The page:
In response to Cardinal Hinsley's appeal to Catholics to offer help and hospitality to Londoners who have suffered from air-raids, a number of offers have already reached the Sword of the Spirit. Associated with the Sword of the Spirit in this work are the Catholic Women's League, the Grail, the Legion of Mary and the Union of Catholic Mothers.
The East End of London is suffering very severely. In such districts as Poplar, Stepney, Aidgate, dumps of wood and stones on the side of the road indicate that here was a house. In many side-streets a whole row of houses has been burnt down: a stray mattress, an open grate, lie aimlessly among the wreckage. Each time this happens, hundreds are made homeless.
On the night before my latest visit, a tenement house holding 1,000 people had been bombed. A woman with her two-yearold baby in one of the borough-councils had been bombed out of the house the pre From a Special Correspondent vious night: her other three children were in the public shelter. She was tired and unwashed and anxious. She was only one of the hundreds who crowd into the town and borough councils at every time of day and night, including Sundays.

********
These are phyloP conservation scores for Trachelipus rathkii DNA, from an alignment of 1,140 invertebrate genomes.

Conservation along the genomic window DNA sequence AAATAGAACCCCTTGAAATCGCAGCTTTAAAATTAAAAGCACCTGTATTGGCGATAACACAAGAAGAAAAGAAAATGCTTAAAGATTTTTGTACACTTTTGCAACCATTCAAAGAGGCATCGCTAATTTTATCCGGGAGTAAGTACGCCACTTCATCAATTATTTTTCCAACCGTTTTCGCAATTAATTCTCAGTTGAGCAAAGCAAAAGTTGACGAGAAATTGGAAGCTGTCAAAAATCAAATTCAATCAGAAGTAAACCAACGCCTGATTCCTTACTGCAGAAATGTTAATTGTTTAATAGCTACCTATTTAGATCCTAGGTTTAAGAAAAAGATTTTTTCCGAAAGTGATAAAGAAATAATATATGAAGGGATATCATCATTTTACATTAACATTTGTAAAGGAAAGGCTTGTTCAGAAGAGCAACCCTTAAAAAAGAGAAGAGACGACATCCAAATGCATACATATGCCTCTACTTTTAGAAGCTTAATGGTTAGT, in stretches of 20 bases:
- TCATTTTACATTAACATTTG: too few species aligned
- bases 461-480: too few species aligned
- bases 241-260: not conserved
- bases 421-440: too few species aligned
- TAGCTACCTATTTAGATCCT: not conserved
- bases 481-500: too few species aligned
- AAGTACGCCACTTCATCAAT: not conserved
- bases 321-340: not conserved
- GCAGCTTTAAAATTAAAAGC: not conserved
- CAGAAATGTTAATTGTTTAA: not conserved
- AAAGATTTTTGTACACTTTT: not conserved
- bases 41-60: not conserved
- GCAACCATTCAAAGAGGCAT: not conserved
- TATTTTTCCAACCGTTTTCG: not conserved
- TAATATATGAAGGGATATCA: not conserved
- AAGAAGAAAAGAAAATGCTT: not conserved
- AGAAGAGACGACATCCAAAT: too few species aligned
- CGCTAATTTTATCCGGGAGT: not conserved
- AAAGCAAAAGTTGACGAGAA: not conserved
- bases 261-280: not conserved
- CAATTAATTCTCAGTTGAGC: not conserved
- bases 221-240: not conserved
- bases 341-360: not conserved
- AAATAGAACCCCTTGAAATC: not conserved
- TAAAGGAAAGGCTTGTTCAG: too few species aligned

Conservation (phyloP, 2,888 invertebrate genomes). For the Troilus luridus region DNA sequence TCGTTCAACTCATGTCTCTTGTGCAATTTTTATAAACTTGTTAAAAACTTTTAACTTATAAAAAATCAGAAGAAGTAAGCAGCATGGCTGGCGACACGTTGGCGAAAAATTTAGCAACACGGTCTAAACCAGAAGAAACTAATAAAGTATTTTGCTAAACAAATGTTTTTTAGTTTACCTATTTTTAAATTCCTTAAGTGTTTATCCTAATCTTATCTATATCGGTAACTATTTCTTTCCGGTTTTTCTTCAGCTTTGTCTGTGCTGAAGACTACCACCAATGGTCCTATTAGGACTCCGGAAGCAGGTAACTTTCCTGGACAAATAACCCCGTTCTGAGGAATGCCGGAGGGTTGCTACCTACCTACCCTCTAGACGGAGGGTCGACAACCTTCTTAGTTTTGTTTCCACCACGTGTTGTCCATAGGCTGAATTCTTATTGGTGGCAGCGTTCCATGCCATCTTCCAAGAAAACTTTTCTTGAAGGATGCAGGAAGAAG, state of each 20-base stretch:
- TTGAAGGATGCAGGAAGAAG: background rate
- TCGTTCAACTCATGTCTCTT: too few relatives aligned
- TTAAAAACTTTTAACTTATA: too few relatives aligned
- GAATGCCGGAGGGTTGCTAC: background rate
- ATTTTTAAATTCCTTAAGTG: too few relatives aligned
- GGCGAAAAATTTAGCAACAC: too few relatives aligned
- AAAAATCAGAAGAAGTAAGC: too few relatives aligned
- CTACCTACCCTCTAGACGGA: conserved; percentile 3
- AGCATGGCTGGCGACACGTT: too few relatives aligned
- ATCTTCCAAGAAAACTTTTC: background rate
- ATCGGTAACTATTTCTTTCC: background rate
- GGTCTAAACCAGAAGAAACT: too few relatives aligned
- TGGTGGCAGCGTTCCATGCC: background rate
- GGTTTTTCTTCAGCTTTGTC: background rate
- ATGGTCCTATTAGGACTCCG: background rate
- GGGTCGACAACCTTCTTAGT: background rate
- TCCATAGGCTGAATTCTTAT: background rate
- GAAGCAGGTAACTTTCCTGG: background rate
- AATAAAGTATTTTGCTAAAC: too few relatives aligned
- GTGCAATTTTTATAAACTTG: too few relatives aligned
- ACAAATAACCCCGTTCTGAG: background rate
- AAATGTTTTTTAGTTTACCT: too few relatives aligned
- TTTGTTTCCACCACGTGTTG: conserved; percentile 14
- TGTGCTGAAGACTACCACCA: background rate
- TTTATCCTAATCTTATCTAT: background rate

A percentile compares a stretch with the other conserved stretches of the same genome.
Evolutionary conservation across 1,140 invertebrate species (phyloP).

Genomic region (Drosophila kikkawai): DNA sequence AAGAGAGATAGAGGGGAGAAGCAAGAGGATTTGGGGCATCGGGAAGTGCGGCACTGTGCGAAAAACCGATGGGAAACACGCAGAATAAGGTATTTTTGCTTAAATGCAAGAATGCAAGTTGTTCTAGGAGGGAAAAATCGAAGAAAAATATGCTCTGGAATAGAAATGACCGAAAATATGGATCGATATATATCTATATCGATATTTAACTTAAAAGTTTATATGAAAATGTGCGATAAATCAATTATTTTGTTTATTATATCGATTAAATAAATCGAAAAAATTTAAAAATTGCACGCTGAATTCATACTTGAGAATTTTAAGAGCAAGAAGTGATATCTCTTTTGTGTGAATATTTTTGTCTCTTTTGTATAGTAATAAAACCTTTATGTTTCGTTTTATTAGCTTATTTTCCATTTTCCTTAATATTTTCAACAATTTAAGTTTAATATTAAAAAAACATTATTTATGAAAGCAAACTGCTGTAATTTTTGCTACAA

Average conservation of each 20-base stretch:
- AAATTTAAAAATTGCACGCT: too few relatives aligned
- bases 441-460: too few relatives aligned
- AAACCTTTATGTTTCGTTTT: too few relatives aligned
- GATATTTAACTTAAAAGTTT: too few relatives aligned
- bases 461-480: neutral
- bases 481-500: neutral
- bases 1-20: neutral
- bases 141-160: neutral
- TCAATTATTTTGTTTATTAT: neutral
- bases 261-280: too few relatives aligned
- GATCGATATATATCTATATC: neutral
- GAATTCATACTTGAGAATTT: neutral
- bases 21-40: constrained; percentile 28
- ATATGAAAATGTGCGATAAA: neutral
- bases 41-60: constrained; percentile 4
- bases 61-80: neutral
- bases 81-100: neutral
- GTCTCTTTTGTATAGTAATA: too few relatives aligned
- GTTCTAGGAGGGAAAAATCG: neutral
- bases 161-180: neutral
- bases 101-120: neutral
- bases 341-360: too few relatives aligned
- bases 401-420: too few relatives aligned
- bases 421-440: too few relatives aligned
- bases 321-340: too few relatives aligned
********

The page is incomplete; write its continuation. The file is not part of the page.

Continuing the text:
PEOPLE WHO MUST GET OUT OF LONDON
Then there are the old people. In West Ham, for instance, 200, in Poplar 300, and so on, are asking to go away. Many are unable to go to public shelters.
Under the official Billeting Scheme, mothers with small children are evacuated if homes can he found for them. Transport is free. The billeting allowance is 5s. for the mother and 3s for cash child—this is paid by the local authorities in the relevant reception arca. When food has to he provided as well, the local Assistance Board makes up the sum to approximately 10s. for the mother and 5s. for each child.
Some 500 mothers with children in one district alone were waiting for homes last Sunday. Meanwhile they are put up in
schools and halls: in several cases these places of shelter have been bombed on the following night.
There is no Government scheme for the old people. But the local authorities can arrange transport, and the old people usually have an old-age pension which helps to feed them. They do not need to go to the country : houses with basements or nearby shelters are all that is wanted.
School-children are already adequately provided for. So the need is for hospitality for mothers with young children, and for old people.
By obtaining the co-operation of the local parish priests, the Sword of the Spirit hopes to be able to arrange for Catholics to be sent to Catholic homes. In view of the urgency of the need, however, such arrangements may not always he practical, but we feel sure that Catholics would not wish to restrict their hospitality to Catholics.
Communications should be sent to The Hon. Secretary, Sword of the Spirit, 108, Gloucester Place, W.1. Telephone: Welbeck 7595.